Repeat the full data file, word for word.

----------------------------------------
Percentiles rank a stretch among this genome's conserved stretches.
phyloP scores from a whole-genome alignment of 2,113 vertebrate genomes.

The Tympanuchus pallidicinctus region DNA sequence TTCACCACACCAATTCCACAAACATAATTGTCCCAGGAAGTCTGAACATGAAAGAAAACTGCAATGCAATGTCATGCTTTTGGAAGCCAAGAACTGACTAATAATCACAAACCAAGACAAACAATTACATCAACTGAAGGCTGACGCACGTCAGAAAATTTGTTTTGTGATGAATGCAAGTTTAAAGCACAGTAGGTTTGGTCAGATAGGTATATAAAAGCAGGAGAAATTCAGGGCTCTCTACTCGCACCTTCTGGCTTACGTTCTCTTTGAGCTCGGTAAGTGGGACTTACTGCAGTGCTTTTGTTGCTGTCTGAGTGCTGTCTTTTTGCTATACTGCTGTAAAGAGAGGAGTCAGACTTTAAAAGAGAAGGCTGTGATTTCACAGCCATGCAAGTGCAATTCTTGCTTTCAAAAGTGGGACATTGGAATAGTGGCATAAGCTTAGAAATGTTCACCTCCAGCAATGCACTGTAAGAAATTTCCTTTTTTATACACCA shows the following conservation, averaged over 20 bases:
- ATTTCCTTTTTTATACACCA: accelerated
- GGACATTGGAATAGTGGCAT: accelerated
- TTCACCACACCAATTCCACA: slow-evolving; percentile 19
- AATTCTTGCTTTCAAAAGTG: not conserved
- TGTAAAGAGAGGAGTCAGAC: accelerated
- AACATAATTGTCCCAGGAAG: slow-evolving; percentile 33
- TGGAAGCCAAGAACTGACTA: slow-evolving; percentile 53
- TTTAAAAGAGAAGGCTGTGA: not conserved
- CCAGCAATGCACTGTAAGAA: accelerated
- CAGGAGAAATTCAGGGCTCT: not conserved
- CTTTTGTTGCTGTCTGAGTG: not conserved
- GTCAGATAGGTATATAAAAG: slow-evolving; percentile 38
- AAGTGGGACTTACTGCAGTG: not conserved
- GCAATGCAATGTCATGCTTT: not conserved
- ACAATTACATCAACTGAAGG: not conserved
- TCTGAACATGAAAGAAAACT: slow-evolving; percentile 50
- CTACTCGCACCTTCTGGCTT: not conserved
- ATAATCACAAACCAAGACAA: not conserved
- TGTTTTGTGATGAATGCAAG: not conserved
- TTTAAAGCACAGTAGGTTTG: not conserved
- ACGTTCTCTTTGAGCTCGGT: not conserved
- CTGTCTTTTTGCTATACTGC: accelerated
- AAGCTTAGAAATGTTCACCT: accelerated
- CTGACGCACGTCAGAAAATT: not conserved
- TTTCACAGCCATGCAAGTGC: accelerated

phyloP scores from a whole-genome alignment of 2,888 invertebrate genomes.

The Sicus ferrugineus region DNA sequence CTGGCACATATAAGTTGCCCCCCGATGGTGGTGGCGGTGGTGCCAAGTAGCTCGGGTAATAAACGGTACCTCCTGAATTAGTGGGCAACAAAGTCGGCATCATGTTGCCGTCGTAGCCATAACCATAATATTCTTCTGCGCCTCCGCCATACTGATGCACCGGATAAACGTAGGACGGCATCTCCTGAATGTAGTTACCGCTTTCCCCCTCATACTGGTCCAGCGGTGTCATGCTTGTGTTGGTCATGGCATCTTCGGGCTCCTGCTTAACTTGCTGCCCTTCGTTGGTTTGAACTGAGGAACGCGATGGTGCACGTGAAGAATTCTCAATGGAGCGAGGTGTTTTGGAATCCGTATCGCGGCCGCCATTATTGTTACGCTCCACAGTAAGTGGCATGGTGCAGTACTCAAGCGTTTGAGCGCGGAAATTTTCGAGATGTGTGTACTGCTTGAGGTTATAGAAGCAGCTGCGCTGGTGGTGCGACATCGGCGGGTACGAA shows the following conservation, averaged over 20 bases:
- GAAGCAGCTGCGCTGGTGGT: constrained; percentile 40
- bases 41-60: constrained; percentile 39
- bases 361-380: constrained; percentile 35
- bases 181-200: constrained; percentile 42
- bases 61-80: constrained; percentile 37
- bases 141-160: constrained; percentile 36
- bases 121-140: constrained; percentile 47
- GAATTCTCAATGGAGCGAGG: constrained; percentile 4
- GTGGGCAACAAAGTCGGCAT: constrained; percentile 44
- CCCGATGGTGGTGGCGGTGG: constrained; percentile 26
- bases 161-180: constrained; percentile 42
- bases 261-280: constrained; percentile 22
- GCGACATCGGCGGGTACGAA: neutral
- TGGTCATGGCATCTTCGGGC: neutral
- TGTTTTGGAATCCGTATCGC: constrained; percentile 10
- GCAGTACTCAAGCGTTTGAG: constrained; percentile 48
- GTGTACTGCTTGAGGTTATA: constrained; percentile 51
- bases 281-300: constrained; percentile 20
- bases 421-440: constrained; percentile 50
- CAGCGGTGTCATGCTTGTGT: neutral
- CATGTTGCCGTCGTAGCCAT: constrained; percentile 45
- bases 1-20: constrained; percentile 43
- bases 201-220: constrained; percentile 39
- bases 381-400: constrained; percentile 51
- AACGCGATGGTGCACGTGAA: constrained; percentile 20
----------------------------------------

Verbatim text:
Percentiles rank a stretch among this genome's conserved stretches.
phyloP scores from a whole-genome alignment of 2,113 vertebrate genomes.

The Tympanuchus pallidicinctus region DNA sequence TTCACCACACCAATTCCACAAACATAATTGTCCCAGGAAGTCTGAACATGAAAGAAAACTGCAATGCAATGTCATGCTTTTGGAAGCCAAGAACTGACTAATAATCACAAACCAAGACAAACAATTACATCAACTGAAGGCTGACGCACGTCAGAAAATTTGTTTTGTGATGAATGCAAGTTTAAAGCACAGTAGGTTTGGTCAGATAGGTATATAAAAGCAGGAGAAATTCAGGGCTCTCTACTCGCACCTTCTGGCTTACGTTCTCTTTGAGCTCGGTAAGTGGGACTTACTGCAGTGCTTTTGTTGCTGTCTGAGTGCTGTCTTTTTGCTATACTGCTGTAAAGAGAGGAGTCAGACTTTAAAAGAGAAGGCTGTGATTTCACAGCCATGCAAGTGCAATTCTTGCTTTCAAAAGTGGGACATTGGAATAGTGGCATAAGCTTAGAAATGTTCACCTCCAGCAATGCACTGTAAGAAATTTCCTTTTTTATACACCA shows the following conservation, averaged over 20 bases:
- ATTTCCTTTTTTATACACCA: accelerated
- GGACATTGGAATAGTGGCAT: accelerated
- TTCACCACACCAATTCCACA: slow-evolving; percentile 19
- AATTCTTGCTTTCAAAAGTG: not conserved
- TGTAAAGAGAGGAGTCAGAC: accelerated
- AACATAATTGTCCCAGGAAG: slow-evolving; percentile 33
- TGGAAGCCAAGAACTGACTA: slow-evolving; percentile 53
- TTTAAAAGAGAAGGCTGTGA: not conserved
- CCAGCAATGCACTGTAAGAA: accelerated
- CAGGAGAAATTCAGGGCTCT: not conserved
- CTTTTGTTGCTGTCTGAGTG: not conserved
- GTCAGATAGGTATATAAAAG: slow-evolving; percentile 38
- AAGTGGGACTTACTGCAGTG: not conserved
- GCAATGCAATGTCATGCTTT: not conserved
- ACAATTACATCAACTGAAGG: not conserved
- TCTGAACATGAAAGAAAACT: slow-evolving; percentile 50
- CTACTCGCACCTTCTGGCTT: not conserved
- ATAATCACAAACCAAGACAA: not conserved
- TGTTTTGTGATGAATGCAAG: not conserved
- TTTAAAGCACAGTAGGTTTG: not conserved
- ACGTTCTCTTTGAGCTCGGT: not conserved
- CTGTCTTTTTGCTATACTGC: accelerated
- AAGCTTAGAAATGTTCACCT: accelerated
- CTGACGCACGTCAGAAAATT: not conserved
- TTTCACAGCCATGCAAGTGC: accelerated

phyloP scores from a whole-genome alignment of 2,888 invertebrate genomes.

The Sicus ferrugineus region DNA sequence CTGGCACATATAAGTTGCCCCCCGATGGTGGTGGCGGTGGTGCCAAGTAGCTCGGGTAATAAACGGTACCTCCTGAATTAGTGGGCAACAAAGTCGGCATCATGTTGCCGTCGTAGCCATAACCATAATATTCTTCTGCGCCTCCGCCATACTGATGCACCGGATAAACGTAGGACGGCATCTCCTGAATGTAGTTACCGCTTTCCCCCTCATACTGGTCCAGCGGTGTCATGCTTGTGTTGGTCATGGCATCTTCGGGCTCCTGCTTAACTTGCTGCCCTTCGTTGGTTTGAACTGAGGAACGCGATGGTGCACGTGAAGAATTCTCAATGGAGCGAGGTGTTTTGGAATCCGTATCGCGGCCGCCATTATTGTTACGCTCCACAGTAAGTGGCATGGTGCAGTACTCAAGCGTTTGAGCGCGGAAATTTTCGAGATGTGTGTACTGCTTGAGGTTATAGAAGCAGCTGCGCTGGTGGTGCGACATCGGCGGGTACGAA shows the following conservation, averaged over 20 bases:
- GAAGCAGCTGCGCTGGTGGT: constrained; percentile 40
- bases 41-60: constrained; percentile 39
- bases 361-380: constrained; percentile 35
- bases 181-200: constrained; percentile 42
- bases 61-80: constrained; percentile 37
- bases 141-160: constrained; percentile 36
- bases 121-140: constrained; percentile 47
- GAATTCTCAATGGAGCGAGG: constrained; percentile 4
- GTGGGCAACAAAGTCGGCAT: constrained; percentile 44
- CCCGATGGTGGTGGCGGTGG: constrained; percentile 26
- bases 161-180: constrained; percentile 42
- bases 261-280: constrained; percentile 22
- GCGACATCGGCGGGTACGAA: neutral
- TGGTCATGGCATCTTCGGGC: neutral
- TGTTTTGGAATCCGTATCGC: constrained; percentile 10
- GCAGTACTCAAGCGTTTGAG: constrained; percentile 48
- GTGTACTGCTTGAGGTTATA: constrained; percentile 51
- bases 281-300: constrained; percentile 20
- bases 421-440: constrained; percentile 50
- CAGCGGTGTCATGCTTGTGT: neutral
- CATGTTGCCGTCGTAGCCAT: constrained; percentile 45
- bases 1-20: constrained; percentile 43
- bases 201-220: constrained; percentile 39
- bases 381-400: constrained; percentile 51
- AACGCGATGGTGCACGTGAA: constrained; percentile 20